I have always had difficulty with those who try to reduce the Bible to a scientific text, or a philosophical text, or a pedagogical text, or even a moral text. Such attempts tend to downplay God’s majesty and providence, the deep meaning of being ingrafted in Christ, and the sanctifying and continuing work of the Holy Spirit in our lives and in society. That is not to say, of course, that the Bible does not have anything to say about science (Psalm 19), about philosophy (1 Cor. 1; Col. 2), about education (2 Timothy), and about morals (Ephesians 5). But such passages speak in the first place about the greatness of God and how we can learn to live in His grace and wisdom.

    The best book I have recently read about constructivism is “The Call to Know the World,” written by Christian educators from Holland, South Africa, and Australia. They start by saying that Christians have generally demonstrated “fuzzy thinking” about constructivism (including some though not all of what I wrote in the first edition of Steppingstones!). They are, interstingly, disturbed by modern constructivists categorizing thinkers like Piaget as constructivists (and would be appalled by the claim that Jesus was a constructivist in today’s educational meaning of the term). To give you a flavour of their thinking, let me give you a few quotes:

    “Our objection to constructivism is not that it views human beings as constructing knowledge but that it denies a reality outside of us with inherent order and meaning. . . . Human knowledge is, indeed, a human construction but, contrary to constructivism, one [resulting from] human interaction between humans who have a common inherent structure that includes the faculties of reaon, imagination, faith, and intuition. The construction of knowledge must provide insight that is the result of a faithful response to a given and already ordered reality. [So] learners have to be guided towards a sytematic observation of created reality, of the world in which they live. They then have to be assisted to think critically and creatively in ways that will add to their existing body of knowledge. . . . Constructivists are right that learning must be primarily an experience–but such experience must include challenging our knowledge of ourselves, our motivations, striking at times the innermost core of our being. The learning experience should ultimately be a meeting, a communion with God. Through His grace, we may gain true knowledge of our competencies and learn meaningfully from that, but not without the reminder of our fallibility in cognition and affection.”

    So how does this relate to asking whether Jesus was a constructivist? First, as Christian educators we must support constructivism in one sense and reject constructivism at the same time. But, I believe, our tension is much less than that of either constructivists or that of traditionalists (and that’s likely why in most classrooms teachers are at neither pole!). Christian teachers realize that their insight is limited, but that in God’s grace, they can obey their calling to teach their students “everything that I have commanded you.” And, as Walter Brueggemann has described, the Bible uses a wide spectrum of pedagogical strategies. God’s providence, on the one hand, encompasses the special grace of new life everyday that we possess in Jesus Christ, and, on the other hand, the “common” grace by which all humans are still able to contribute to making our families, communites, and planet places where God’s hand and His handiwork is still evident in how we relate to each other and to God’s creation. God is the ultimate Constructivist/Creator. And as His followers we are allowed to be constructivists/creators. But certainly not in the sense that educational constructivists, especially the philosophical ones, have reframed the term for their own purposes. What gives us hope and courage is that we live in God’s well-ordered reality whichj we may unfold and can do so in many different ways. And that’s also true for our pre-service teachers and for their future students.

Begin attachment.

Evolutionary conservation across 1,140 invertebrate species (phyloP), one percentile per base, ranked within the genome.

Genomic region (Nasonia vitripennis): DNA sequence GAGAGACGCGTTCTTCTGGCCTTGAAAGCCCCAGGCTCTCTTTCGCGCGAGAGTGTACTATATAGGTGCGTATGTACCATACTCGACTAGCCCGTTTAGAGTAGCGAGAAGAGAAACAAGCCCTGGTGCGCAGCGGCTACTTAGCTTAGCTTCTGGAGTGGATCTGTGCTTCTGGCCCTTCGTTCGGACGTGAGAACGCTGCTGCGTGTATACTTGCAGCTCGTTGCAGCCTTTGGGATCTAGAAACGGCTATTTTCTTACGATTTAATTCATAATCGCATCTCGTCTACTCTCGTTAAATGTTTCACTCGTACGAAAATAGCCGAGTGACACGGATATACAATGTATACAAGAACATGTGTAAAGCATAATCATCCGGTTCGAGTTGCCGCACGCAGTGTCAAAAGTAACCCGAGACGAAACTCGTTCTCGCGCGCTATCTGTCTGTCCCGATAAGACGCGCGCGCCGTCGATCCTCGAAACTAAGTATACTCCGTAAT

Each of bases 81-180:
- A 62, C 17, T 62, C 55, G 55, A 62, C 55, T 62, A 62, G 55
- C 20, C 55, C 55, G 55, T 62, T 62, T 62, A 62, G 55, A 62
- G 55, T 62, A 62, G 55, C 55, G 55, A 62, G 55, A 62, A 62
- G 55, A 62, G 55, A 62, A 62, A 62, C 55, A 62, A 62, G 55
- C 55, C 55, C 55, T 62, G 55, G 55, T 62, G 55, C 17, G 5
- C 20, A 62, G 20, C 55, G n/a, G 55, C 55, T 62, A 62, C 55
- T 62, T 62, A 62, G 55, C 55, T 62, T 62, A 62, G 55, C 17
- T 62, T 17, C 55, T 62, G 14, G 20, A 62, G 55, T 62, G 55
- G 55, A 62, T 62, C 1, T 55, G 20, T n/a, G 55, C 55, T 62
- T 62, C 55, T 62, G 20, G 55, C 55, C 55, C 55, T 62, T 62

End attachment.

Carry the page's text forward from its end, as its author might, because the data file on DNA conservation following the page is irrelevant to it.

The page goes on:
2. Thank you for your thoughtful response, Harro. I think the fuzzy thinking comes from feeling the need to see whatever is real in the Bible first or to find something that the Bible says about ________. When we do that we come to the Bible with the wrong questions and spirit. We stop seeing the Bible as a hierarchical text with the gospel at the highest point – shining illumination on all other texts. The Bible then becomes a barrier to seeing the world and participating in the world – a blurry and confusing lens rather than an illumination.

  3. Thanks Kim and Harro for adding to this lively discussion.